Hopes and Fears for AI: Four Dichotomies

Dr Sarah Dillon (CFI)
Displaying Gender

Dr Kanta Dihal (CFI)

Dr Beth Singler (CFI)
AI and Film

Chair: Satinder Gill (CIPN)

Friend in the Machine – Can a Robot Be a True Friend?

Friend in the Machine, the second in our series of four films on developments in AI and robotics and their implications, is available on YouTube.

Can a robot be a true friend? Are we lonely enough to consider relationships with machines? What is companionship and can a machine be a substitute for a human companion? Made with Cambridge University and international experts discussing topical issues within the field of artificial intelligence – Friend in the Machine presents fascinating insights from academia and industry about the world of companion robots and asks what it means to be human in an age of nearly human machines.

Once you’ve watched our film, please take a moment to complete our short survey:

‘Haters gon’ say its fake. So real.’

Meanwhile at the Pan-Asian Deep Learning Conference in Kuala Lumpa in 2028:

So, Deep Learning – aka making dancing robots in this case – has become ‘sexy’. Arguably this moment came earlier, around August 2017 when Stanford University grad Alexandre Robicquet, a machine vision researcher, fronted a Yves Saint Laurent ad campaign, which included his occupation on the posters. But with ‘Filthy’ Timberlake’s video director Mark Romanek (under JT’s guidance no doubt) has out-CES’d CES just as CES is starting in Las Vegas. Currently the number two trending video on YouTube, ‘Filthy’ is a smorgasboard of unpackable assumptions about the tech, the tech community, and deeper stances about the value of the ‘real’ and the ‘fake’.

First off, the setting. A Pan-Asian conference on Deep Learning. This is definitely more down the corporate side than the academic, with its light shows and booth-babes flourishing the achievements of a humanoid robot. It might be nice to think that by 2028 booth babes are at least on the endangered list, if not entirely extinct! The ones I have seen and interacted with have all been at the more corporate exhibitions where sales are the driving force. Demonstrations of deep learning based tech at these corporate events have also primarily been in the fintech, security or AI assistant domains. Humanoid robots are of less interest, especially ones that seem at first to only to be able to perform the box lifting kinds of tasks they are already achieving here in 2018. My only experience of an Asian conference so far was the AI and Society conference in Tokyo last year. A far more sedate affair in comparison:

Ai and soc
A disappointing lack of metallic confetti falling from the ceiling or laser shows…

Salesforce had a confetti drop at Benioff’s keynote at Dreamforce in 2017 of course, and as a music video a certain panache is necessary. A lot of this panache comes from JT himself, wearing the Steve Jobs-esque black and white with trainers of the tech entrepreneur, and channeling his dancing moves to the robot. At first Pinocchio still has his strings, while he’s still doing his relatively mundane balancing/walking/lifting schtick, but once they are removed he cuts the rug to the wonder of the audience. Although, JT seems to be at least inspiring the moves, perhaps even directing them at moments. So much for Deep Learning?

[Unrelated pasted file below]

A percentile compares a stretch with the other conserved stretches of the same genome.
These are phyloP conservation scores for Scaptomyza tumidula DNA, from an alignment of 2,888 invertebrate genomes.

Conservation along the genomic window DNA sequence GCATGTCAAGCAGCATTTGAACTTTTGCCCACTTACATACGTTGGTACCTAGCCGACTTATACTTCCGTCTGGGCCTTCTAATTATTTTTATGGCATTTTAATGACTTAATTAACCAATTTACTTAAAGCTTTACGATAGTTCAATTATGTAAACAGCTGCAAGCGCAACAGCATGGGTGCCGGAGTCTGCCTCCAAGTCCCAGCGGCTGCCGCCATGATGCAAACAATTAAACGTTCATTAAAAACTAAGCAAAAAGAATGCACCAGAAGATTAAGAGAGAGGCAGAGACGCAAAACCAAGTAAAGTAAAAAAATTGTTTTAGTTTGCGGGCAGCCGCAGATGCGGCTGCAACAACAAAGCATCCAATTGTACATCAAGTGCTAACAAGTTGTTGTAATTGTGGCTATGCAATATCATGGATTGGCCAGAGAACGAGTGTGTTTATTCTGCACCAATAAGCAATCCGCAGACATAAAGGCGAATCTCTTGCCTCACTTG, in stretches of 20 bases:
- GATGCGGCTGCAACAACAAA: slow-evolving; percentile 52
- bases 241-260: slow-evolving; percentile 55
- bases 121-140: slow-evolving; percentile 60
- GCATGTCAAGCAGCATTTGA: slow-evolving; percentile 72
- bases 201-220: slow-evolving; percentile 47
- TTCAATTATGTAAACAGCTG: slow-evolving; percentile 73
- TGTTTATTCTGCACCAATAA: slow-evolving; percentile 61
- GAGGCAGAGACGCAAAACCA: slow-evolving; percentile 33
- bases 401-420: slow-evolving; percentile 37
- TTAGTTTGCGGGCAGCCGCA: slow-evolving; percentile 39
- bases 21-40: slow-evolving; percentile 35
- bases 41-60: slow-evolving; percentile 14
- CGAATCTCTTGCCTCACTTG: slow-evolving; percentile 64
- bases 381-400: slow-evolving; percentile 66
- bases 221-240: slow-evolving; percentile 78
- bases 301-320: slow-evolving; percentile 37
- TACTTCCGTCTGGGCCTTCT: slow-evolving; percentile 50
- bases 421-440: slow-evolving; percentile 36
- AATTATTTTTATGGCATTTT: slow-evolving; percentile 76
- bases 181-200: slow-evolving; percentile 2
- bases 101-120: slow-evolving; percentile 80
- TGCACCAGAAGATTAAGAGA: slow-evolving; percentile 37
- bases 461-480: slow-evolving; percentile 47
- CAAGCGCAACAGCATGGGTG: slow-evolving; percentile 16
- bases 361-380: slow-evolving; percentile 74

I say ‘he’ as the robot is presented as masculine. The model is based on JT himself using motion capture techniques, and some of the song lines come from the JT-bot’s masculine features on his oddly malleable face (Q: wouldn’t this tech would be far more fantastic than the dancing?). Also, there are the NSFW moments where the JT-bot simulates sex with the female dancers. Simulation is a key theme of this video, but the gender dynamics of the video are blunt, and not at all as ‘advanced’ as the tech is presented as to the audience.

[UPDATE: After writing this blog post CES began in Las Vegas and stories emerged about not only the disturbing lack of female keynote speakers there (sigh. Charlotte Jee has curated a list of 348 women speakers in Tech which is a good starting point if there are any claims about them being hard to find) but also that Giles Walker’s robo-strippers were appearing on stage with human female pole dancers. Described as originally being an artistic commentary on surveillance culture, the juxtaposition of the robo-strippers with human dancers only serves to highlight the lack of advancement in gender dynamics and the kinds of commodification at play at such tech conferences. Both of which I would like to think have definitely been retired by 2028, so that this kind of display at CES AND the demonstration in ‘Filthy’ seem anachronistic. If not before!]

Aside from the booth babes the other women in the video are the stage manager and a few members of that audience. They give reaction shots: the woman with white glasses who adjusts them, the stage manager who dances along to the track but who doesn’t actually seem to be doing any work (someone else is pressing buttons), a woman in the audience who tilts her head (in a robotic way?) as the robot first walks down the stairs, women clapping, and the woman who reacts to the groin grab (at the line “And what you gonna do with all that beast?”, which is followed by a roaring noise). There are male reactors in the audience too of course, but the emphasis is on observation for the women, whereas the men in the audience gape more with wonder, especially at the NSFW moments.